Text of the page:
A brute-force attack is attempting to find a secret value by trying all possible values until the correct one is found.

learn more… | top users | synonyms

1
vote
0answers
14 views

memory hard password based key derivation functions?

How are memory hard functions designed for the purpose of password based key derivation? To protect against a brute force attack from a parallel machine. What design could work well with skein? The ...
2
votes
1answer
42 views

Finding keys of modified DES encryption

This is a question I had in my exam today, and I'll be glad if someone can help me to find the answer. A student built an encryption algorithm (something between DES and 3DES), in which the ...
5
votes
2answers
301 views

SHA-256 exhaustive search

How do I calculate the number of computations needed to break SHA256 in case we are using it for safely storing passwords (together with a salt)? Are there any formulas that can be employed? For ...
0
votes
0answers
85 views

What is the danger if a non-prime is chosen for RSA? [duplicate]

I was reading this question about generating primes for RSA keys. The answers point out that most implementations of of the algorithm use probabilistic prime-ness checking algorithms. The answer by ...
4
votes
2answers
77 views

Brute-force attack given multiple hash prefixes

(Context: I'm auditing some code which I suspect to be insecure, but I'd like to be able to quantify this.) Suppose you have a 56-bit secret key ($secret), and ...
0
votes
2answers
68 views

Brute Force on Key

If you are brute forcing a key and trying trillions of combos, how will you know when you accidentally hit the right answer? Clearly you can't look at each decoded answer to see which "looks right".
0
votes
1answer
84 views

Has a collision ever been found for SHA-1/2/3 when truncated to 128 bits?

I'm aware that MD5 is broken, and collisions have been found for it. I'm interested in other hashes (SHA-1, SHA-2, SHA-3) when truncated to the same digest size, i.e. 128 bits. The time complexity of ...
3
votes
3answers
831 views

What is the difference between online and offline brute force attacks?

I read some papers saying a certain scheme is secure for offline brute force attacks, but vulnerable to online brute force attacks. I wonder the difference between the online and offline brute force ...
1
vote
2answers
218 views

Elliptic curve brute forcing

I have elliptic curve of equation $y^2 \equiv x^3 -x $. And the coordinate of points $Q$ and $P$. I want to solve $Q=[k]P$ (where $k$ is the unknown) by testing all possible $k$. Is this the right ...
2
votes
1answer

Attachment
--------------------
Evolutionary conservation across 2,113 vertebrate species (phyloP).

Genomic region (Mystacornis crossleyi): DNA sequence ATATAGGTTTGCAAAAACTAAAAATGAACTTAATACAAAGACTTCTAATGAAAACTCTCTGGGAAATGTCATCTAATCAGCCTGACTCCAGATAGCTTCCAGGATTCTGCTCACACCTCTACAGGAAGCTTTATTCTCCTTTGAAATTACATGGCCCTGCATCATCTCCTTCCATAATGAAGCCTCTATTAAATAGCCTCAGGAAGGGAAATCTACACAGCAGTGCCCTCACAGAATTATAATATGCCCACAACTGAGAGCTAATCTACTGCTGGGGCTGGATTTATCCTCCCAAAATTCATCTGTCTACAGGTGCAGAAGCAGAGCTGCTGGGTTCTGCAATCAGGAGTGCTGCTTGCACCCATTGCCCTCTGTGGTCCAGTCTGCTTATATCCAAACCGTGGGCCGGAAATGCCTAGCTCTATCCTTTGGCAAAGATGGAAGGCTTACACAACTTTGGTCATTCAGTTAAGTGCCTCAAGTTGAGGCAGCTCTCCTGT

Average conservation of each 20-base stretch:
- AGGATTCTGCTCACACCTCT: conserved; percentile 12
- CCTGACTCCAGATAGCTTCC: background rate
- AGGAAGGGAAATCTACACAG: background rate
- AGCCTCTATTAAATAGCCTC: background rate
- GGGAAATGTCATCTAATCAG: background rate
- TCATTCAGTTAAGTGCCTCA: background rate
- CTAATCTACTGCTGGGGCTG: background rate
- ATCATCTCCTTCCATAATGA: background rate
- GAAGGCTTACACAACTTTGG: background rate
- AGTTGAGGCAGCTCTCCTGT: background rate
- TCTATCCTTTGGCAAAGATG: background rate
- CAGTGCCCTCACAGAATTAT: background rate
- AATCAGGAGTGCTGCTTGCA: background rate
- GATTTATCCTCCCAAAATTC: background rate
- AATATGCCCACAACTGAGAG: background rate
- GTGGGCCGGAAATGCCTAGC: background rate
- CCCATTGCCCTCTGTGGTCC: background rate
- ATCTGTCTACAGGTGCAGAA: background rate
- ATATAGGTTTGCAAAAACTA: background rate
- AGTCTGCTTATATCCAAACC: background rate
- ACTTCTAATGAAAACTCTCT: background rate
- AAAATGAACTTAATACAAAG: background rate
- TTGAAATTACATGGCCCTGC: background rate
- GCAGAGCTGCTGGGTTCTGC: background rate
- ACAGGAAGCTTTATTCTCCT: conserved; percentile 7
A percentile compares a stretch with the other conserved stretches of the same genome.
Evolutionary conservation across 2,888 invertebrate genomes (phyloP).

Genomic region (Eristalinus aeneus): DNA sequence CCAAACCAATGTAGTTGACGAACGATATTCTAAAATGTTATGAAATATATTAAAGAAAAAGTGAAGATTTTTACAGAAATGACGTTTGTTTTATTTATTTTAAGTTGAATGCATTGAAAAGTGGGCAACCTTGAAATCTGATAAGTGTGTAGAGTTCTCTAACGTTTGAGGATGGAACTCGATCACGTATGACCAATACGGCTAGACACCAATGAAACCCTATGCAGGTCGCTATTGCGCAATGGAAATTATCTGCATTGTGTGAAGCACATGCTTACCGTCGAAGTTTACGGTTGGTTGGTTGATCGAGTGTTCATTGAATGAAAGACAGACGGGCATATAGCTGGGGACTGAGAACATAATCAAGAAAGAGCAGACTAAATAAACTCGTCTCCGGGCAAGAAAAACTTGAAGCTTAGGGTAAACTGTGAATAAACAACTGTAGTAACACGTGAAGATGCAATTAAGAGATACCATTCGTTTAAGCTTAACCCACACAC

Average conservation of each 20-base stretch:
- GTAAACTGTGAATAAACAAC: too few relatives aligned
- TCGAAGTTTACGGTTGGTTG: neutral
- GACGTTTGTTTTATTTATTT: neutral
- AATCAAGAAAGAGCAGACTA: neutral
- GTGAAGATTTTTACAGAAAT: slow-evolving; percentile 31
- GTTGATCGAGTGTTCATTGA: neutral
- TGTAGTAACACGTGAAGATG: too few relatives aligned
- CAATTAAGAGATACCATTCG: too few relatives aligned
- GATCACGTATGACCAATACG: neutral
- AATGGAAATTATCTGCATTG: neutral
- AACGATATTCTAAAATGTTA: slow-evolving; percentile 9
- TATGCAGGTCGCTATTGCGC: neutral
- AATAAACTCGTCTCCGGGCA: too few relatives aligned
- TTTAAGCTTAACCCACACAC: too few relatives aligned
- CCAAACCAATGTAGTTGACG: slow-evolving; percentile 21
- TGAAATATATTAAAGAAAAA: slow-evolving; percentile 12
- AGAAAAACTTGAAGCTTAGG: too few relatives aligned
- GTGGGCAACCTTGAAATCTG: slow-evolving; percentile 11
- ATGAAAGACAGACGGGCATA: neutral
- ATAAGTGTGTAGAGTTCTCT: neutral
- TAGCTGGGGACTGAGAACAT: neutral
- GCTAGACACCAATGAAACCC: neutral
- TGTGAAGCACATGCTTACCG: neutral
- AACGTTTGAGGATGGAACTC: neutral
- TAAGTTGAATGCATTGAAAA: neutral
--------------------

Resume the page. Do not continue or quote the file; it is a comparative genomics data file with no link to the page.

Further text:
1k views

Practical brute-force attack on 128 bit encryption

In brute-force attack calculations cryptographers say we should assume an attacker will find the key after $2^{(n/2)}$ tries. If n=128, then n/2=64. We know that this is practical (A 64 bit key is ...
0
votes
0answers
41 views

Resynchronizing brute-force attack against stream ciphers

There is a stream cipher without any known cryptographic weaknesses. The attacker knows parts of the key so she can reduce the key-space to a size that can be practically brute-forced. However the ...
6
votes
1answer
198 views

what is the current actual budget - as of 2015 - needed to build a DES breaker machine?

EFF - Electronic Frontier Foundation - built a DES cracker for a budget of 250K$ in July 1998. I assume that as of 2015 - the cost of such a DES breaker would be less, are there any estimations about ...
0
votes
3answers
235 views

When is a cipher considered broken?

We've all read how some people claim AES is broken because there was supposedly a way to get the plain text from a cipher text faster than brute-force. But is this the definition? Is a cipher broken ...
0
votes
1answer
308 views

Why is AES unbreakable?

Why is it said that AES is unbreakable? Brute force attacks would take years to crack it, so is it possible to crack it if the computational speed of machines increase in the following decade?
0
votes
1answer
139 views

Java RSA Padding: no libraries used

I'm trying to implement RSA without using any java libraries using the algorithm from wikipedia HERE So, anyone can clearly see that it is a raw RSA, and can directly be attacked. The question is ...
0
votes
2answers
326 views

Practical Attack on RSA

Currently I am designing an RSA based application, and I am thinking of how long should the key be in order to be secure against attacks. I know that RSA 4096 bit key can be recovered using Sound ...
-4
votes
1answer
99 views

Unbreakable code and mathematical impossibility

Is an unbreakable code mathematically possible , considering a code with finite number of characters but has infinite combinations , using brute force is it not compulsory that the correct code be ...
-2
votes
4answers
427 views

Do Brute-Force Attacks and Cryptanalysis refute Kerckhoffs's principle? [closed]

According to Kerckhoffs's principle "A cryptosystem should be secure even if everything about the system, except the key, is public knowledge." Now I want to throw in a provoking formula of mine which ...
0
votes
0answers
40 views

DES key complementation property [duplicate]

It is known that DES has the key-complementation property. That is, given any key $k$ and any message $m\in\{0,1\}^{64}$ $$\operatorname{DES}_k(m)=\overline{\operatorname{DES}_\overline k(\overline ...
11
votes
3answers
757 views

How Brittle Are LCG-Cracking Techniques?

There are published techniques for cracking LCGs, but to my eye those techniques seem very brittle — very minor changes can add nonlinearity that renders techniques like the LLL algorithm unusable. ...
1
vote
1answer
378 views

BruteForcer XOR (bfxor.exe) to attack 64-bit keys and longer

First of all, this is not a beginner's question since I already know a good deal about encryption and brute-force attacks. This is also no question on how to code programs for brute-force attacks ...
1
vote
0answers
192 views

Brute Force AES Calculations

I have an encryption service in which the user decides the length and the type of key, so I would like to build a tool that educates the user on the brute force times for the key they created if using ...
2
votes
1answer
226 views

Small Encryption Exponent

I am trying to crack an unpadded RSA set up for a homework. I have public key (R,e) and encrypted message E. ...
0
votes
2answers
163 views

Does brute force attack use the program that created the ciphertext?

I've read several articles about brute force cryptanalytic attacks, but none explicitly say what algorithm is being run for each attempt, nor what criteria is used to declare an attempt a success or a ...
0
votes
2answers
99 views

Brute Force Attack Strategies

A Brute Force Attack obviously involves attempting to decrypt ciphertext (with the associated plaintext being known) using all possible encryption keys. Aside from attempting all possible ...